Courtesy of Kathleen W. Hinckley, CG, Executive Director, APG

Volunteers Discover Fun Facts Transcribing Historic Canadian Censuses – Completed Indexes Will Be Free Online

Ontario, Canada – 19 November 2008 – FamilySearch International announced its plans to make the indexes to available Canadian censuses accessible online for free with the help of online volunteer indexers and an agreement with Ancestry.ca. The first censuses completed will be those from 1861, 1871, and 1916. Online volunteers are needed to help transcribe select information from digital images of the historical documents into easily searchable indexes. The completed indexes will be available for free at www.familysearch.org.

Famous Canadians in the 1916 Census

The following was written by FamilySearch staff:

What do Art Linkletter, Sir William Samuel Stephenson, and Elvina Fay Wray have in common? They all have ties to one of the three provinces that make up the 1916 Canada Census, and some lucky volunteer may experience the thrill of transcribing their information for the free online index.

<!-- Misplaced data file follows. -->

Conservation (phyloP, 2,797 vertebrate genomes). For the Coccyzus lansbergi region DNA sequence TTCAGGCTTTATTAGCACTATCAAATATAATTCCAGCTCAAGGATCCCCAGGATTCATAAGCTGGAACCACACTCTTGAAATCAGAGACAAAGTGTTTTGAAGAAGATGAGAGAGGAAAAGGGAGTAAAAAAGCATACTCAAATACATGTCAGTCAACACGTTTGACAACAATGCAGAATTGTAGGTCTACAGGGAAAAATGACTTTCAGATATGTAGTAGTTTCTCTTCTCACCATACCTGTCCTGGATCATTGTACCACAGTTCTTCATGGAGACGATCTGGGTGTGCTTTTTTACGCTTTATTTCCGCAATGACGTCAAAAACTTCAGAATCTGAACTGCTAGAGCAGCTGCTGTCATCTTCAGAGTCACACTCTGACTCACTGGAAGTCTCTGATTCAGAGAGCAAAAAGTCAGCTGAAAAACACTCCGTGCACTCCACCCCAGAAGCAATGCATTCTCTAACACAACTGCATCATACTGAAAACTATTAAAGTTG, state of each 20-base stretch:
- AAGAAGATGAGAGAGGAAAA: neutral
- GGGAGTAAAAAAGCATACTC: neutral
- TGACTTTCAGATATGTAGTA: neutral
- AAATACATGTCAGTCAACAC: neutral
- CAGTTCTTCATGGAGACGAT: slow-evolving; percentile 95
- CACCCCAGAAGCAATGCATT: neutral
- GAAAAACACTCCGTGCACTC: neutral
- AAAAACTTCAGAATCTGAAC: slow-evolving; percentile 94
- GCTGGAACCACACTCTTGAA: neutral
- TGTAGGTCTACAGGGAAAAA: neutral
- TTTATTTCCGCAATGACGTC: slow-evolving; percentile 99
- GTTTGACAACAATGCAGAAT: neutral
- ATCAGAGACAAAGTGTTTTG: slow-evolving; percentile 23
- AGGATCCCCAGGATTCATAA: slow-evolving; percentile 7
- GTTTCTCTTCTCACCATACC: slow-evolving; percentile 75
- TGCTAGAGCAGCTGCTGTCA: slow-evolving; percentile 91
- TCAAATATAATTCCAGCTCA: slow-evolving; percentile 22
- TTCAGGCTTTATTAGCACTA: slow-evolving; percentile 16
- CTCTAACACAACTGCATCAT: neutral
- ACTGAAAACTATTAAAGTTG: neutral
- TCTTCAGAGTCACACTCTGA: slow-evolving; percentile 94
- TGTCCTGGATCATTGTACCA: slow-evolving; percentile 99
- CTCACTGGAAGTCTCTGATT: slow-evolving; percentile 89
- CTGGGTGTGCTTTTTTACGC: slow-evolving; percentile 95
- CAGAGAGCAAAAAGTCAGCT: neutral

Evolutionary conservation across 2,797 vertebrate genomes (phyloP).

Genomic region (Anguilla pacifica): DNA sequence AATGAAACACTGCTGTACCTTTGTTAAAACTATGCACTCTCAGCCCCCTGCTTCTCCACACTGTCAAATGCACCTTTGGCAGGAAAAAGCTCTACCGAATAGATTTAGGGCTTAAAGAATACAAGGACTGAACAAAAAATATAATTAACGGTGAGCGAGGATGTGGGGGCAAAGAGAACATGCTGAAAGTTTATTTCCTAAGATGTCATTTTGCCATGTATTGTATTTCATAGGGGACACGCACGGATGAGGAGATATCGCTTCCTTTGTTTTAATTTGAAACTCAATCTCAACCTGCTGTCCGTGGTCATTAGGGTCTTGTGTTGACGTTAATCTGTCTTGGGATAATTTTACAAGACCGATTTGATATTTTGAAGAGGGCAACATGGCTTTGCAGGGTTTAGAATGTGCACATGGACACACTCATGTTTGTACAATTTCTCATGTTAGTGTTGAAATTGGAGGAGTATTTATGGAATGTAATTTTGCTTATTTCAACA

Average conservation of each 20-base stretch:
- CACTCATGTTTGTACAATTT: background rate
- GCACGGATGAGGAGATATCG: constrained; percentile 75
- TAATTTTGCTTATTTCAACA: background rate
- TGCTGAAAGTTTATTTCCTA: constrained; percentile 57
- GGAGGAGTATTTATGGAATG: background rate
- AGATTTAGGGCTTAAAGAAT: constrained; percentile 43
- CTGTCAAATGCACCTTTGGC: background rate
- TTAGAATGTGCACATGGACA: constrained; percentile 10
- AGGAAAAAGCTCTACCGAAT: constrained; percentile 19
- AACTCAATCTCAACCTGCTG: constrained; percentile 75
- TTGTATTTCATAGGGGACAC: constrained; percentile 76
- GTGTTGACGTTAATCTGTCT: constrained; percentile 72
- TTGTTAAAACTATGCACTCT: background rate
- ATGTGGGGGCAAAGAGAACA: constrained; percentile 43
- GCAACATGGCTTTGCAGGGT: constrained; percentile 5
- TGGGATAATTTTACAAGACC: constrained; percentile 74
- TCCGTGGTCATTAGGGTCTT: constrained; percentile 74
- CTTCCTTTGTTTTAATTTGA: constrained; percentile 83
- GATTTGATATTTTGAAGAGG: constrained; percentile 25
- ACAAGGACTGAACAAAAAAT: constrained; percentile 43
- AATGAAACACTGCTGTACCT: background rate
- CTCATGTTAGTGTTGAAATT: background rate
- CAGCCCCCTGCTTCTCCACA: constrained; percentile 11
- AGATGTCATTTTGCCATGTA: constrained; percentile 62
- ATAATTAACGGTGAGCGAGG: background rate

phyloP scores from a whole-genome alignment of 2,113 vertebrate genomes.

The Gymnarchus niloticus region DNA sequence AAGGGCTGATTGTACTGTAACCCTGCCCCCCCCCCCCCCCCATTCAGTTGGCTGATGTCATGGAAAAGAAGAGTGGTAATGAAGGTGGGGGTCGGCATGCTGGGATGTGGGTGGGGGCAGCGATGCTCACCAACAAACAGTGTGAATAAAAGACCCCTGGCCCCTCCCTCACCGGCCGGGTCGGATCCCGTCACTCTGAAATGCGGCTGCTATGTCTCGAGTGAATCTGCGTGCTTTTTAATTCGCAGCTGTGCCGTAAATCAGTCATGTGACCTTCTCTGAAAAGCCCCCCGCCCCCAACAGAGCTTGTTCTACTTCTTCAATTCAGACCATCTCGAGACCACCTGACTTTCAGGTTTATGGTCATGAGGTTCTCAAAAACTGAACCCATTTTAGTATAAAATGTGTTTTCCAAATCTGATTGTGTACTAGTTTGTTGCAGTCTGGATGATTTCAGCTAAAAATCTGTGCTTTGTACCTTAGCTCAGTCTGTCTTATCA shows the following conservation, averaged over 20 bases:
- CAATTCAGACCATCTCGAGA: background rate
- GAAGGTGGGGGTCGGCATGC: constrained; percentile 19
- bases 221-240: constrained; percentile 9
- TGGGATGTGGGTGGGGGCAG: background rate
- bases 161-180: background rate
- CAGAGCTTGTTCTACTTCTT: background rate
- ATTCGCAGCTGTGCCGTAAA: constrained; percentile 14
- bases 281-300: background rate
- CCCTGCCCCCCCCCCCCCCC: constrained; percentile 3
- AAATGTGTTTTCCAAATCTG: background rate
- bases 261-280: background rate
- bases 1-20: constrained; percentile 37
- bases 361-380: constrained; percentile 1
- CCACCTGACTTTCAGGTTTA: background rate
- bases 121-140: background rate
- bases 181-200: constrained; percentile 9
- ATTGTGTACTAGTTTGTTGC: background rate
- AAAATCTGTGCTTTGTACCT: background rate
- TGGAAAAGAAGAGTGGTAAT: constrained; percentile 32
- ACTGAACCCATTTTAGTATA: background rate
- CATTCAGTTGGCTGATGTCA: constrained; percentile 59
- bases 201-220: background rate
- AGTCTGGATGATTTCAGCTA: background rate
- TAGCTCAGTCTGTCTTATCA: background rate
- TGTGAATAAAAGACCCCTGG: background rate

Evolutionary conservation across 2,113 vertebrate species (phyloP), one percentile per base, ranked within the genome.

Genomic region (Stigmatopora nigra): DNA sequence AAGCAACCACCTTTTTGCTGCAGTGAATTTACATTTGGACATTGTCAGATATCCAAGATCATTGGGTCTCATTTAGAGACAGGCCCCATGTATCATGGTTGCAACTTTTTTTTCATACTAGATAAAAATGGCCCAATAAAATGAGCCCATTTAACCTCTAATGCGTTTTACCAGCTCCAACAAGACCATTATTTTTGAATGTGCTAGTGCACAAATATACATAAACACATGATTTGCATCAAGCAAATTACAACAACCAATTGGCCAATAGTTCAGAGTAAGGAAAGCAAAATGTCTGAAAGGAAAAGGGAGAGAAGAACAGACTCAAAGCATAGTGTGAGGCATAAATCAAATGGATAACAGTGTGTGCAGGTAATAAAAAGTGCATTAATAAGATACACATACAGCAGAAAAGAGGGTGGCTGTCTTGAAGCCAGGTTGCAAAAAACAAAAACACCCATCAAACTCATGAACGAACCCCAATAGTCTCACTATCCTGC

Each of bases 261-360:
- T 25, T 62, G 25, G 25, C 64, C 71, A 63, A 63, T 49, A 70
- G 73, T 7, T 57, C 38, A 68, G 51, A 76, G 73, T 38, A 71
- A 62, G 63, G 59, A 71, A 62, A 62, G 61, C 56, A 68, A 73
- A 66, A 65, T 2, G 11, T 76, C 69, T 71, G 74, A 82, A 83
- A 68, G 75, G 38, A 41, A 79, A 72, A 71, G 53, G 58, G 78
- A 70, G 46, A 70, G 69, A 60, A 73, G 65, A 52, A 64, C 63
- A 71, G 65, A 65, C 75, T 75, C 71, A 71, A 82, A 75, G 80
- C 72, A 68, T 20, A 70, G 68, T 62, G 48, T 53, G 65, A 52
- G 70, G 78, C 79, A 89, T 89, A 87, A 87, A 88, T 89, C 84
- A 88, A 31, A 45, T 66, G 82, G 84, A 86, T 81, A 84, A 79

1. Arthur Gordon Kelly (Art Linkletter) will be found as a four-year-old child at Moose Jaw, Saskatchewan. He was abandoned as an infant and then adopted and raised by a preacher. He hosted House Party and People Are Funny both on radio and later on newfangled television, and he is best remembered for his interviews with children on the television show Kids Say the Darndest Things. His adoptive parents were Fulton John Linkletter and Mary Metzler.

2. Sir William Samuel Stephenson was a Canadian soldier, airman, businessman, inventor, spymaster, and a British intelligence specialist during World War II. Stephenson is best known by his wartime intelligence codename of Intrepid and is considered by some to be one of the real-life inspirations for James Bond. He was born William Samuel Clouston Stanger, January 23, 1897, in the Point Douglas area of Winnipeg, Manitoba.